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Pablo Sandoval emerging as force

Posted on: April 22, 2011 9:33 pm
Edited on: April 22, 2011 9:40 pm
 

By Evan Brunell

SandovalPablo Sandoval tried and failed to drop weight after the 2010 season, and it cost him his job at third base.

After hitting .268/.333/.409, Sandoval knew he'd have to actually show up in shape this time to keep a hold on the third base job. Beneath all these layers of fat, Sandoval was actually a darn good player. From 2009-09 as a 21- and 22-year-old, he hit .333/.381/.543 in 787 plate appearances, cranking 28 home runs.

Sandoval allowed himself some time to celebrate the Giants' World Series victory then dedicated himself to losing weight and posted progress on Twitter throuhgout the winter. Showing up to spring training slimmed down -- and staying slimmed, which can be difficult to do when baseball kicks into full gear -- Sandoval is off to a hot start, batting a cool .328/.400/.603 with five home runs.

At just 24, Sandoval could be primed to develop into a force in the middle of the order if his recent move from being a doubles-hitter to swatting home runs is for real. While his line-drive percentage is largely unchanged, he's taken a leap forward in flyball percentage at the expense of ground balls, which obviously lends itself to more home runs. Coupled with a more discerning eye, Sandoval seems to be waiting for his particular pitch more and taking advantage of it when it arrives.

The good news is that this change in batted-ball philosophy could be a permanent one. Studies have shown that rates such as plate discipline and line-drive along with groundball ratios stabilize around 40 plate appearances. (Sandoval has 65 to date.) Fly ball ratios take a bit longer to draw data from at 175 PA, but given how the other rates stablize much quicker, we can be confident in concluding that Sandoval's newfound propensity to hit more fly balls is likely to stay. We're approaching the point where small sample size can't be trotted out for peripherals to explain away early-season struggles or production, even if it remains too early to speculate on traditional slash statistics, which need a half-season before information can truly be extropolated.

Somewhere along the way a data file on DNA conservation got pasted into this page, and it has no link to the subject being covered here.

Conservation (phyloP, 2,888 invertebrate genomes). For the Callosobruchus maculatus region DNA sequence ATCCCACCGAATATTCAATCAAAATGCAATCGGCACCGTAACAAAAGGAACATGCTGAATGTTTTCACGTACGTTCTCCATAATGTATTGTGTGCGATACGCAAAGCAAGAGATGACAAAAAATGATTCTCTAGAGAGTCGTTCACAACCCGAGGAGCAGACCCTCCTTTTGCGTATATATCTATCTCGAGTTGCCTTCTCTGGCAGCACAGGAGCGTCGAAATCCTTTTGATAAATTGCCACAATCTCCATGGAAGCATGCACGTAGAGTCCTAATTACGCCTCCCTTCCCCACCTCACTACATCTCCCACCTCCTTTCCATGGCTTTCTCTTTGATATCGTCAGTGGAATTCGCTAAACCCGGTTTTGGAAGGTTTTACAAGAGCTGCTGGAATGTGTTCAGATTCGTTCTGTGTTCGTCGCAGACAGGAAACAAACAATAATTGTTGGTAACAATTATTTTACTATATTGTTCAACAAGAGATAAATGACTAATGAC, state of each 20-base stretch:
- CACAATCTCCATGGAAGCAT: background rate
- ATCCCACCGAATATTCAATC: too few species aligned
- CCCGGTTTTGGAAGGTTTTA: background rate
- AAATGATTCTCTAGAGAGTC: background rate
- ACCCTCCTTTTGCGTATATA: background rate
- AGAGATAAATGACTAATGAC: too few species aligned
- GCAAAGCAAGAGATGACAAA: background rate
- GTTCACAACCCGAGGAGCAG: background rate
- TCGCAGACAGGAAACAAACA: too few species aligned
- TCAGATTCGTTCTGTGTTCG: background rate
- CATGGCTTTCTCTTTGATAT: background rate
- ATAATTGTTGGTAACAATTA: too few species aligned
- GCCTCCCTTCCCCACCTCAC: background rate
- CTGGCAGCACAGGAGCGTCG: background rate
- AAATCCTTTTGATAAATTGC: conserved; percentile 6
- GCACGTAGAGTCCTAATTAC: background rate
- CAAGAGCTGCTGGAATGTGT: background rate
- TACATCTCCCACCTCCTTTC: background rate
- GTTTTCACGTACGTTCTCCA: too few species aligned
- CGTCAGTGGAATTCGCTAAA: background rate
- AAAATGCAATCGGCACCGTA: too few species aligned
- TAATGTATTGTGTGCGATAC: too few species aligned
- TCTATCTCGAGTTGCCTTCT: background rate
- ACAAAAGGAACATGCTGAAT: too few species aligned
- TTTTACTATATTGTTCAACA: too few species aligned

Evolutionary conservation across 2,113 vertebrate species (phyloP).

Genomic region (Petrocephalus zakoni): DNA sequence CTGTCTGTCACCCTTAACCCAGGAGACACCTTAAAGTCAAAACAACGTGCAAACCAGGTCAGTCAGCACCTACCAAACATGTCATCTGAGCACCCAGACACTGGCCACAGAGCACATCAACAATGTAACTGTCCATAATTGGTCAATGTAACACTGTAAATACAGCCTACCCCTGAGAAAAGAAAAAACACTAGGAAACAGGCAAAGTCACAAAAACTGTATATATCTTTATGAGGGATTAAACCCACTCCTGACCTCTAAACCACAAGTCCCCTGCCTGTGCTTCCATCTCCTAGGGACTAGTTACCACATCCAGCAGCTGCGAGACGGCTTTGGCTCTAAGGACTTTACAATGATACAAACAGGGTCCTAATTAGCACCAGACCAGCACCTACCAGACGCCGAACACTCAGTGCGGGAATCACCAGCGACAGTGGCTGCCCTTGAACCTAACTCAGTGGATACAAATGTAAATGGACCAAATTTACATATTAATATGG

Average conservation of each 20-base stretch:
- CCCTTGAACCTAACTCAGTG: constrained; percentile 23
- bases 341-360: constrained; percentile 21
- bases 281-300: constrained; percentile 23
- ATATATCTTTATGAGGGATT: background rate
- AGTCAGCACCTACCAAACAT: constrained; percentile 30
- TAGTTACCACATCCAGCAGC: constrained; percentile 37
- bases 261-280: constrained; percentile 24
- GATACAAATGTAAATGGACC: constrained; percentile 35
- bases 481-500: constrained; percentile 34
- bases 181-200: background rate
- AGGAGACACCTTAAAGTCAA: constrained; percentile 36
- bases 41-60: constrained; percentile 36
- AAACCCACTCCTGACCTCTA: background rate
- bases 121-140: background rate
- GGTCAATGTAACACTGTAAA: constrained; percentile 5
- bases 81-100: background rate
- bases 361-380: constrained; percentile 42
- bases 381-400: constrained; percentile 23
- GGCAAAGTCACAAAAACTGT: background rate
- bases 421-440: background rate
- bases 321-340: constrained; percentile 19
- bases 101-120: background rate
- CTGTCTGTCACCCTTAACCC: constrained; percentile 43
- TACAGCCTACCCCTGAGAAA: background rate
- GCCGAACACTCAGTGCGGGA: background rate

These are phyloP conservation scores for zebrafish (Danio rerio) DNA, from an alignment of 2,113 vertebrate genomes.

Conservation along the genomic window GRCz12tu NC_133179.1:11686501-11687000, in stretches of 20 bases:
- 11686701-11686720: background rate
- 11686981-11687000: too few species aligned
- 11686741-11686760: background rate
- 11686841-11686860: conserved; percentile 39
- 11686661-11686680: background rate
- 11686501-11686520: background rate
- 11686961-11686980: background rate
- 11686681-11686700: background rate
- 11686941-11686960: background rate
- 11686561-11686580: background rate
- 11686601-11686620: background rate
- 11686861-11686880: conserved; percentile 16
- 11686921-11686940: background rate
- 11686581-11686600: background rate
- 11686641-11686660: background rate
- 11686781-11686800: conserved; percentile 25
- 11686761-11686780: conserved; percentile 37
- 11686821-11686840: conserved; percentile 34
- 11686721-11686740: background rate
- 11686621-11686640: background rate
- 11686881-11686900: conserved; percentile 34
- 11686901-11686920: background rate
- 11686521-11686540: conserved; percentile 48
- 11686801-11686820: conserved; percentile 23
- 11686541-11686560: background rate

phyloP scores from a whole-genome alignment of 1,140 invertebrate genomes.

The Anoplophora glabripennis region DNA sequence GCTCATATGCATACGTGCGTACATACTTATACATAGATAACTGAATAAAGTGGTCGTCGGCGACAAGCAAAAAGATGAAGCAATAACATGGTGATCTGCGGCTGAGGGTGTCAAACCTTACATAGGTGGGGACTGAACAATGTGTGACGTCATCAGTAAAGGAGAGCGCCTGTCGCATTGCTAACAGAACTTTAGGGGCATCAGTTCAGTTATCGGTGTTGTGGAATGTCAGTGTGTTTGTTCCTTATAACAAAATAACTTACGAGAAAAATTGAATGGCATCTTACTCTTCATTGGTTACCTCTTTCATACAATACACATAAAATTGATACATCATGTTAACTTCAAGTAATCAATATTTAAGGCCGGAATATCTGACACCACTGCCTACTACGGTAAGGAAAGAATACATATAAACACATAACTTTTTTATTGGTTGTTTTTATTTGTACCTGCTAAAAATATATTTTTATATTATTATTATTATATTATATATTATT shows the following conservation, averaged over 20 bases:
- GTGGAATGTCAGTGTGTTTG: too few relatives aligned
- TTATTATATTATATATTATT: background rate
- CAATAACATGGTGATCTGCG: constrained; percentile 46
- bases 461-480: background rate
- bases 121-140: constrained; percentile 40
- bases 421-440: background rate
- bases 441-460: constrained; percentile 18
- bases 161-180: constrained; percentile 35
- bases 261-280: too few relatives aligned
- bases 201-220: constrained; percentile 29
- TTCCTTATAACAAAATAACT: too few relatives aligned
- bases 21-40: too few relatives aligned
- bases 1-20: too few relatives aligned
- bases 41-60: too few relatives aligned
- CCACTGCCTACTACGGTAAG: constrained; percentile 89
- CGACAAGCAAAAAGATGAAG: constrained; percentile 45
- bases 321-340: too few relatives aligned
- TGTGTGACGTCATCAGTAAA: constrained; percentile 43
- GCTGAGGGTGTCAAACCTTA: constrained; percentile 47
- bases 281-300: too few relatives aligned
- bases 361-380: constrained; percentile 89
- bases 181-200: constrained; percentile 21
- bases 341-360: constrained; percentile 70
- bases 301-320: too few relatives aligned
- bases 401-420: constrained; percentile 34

If the switch-hitter can keep it up, he'll quickly establish himself among the elite young power hitters.

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Category: MLB
Comments

Since: Oct 7, 2011
Posted on: October 13, 2011 8:30 am
 

Pablo Sandoval emerging as force

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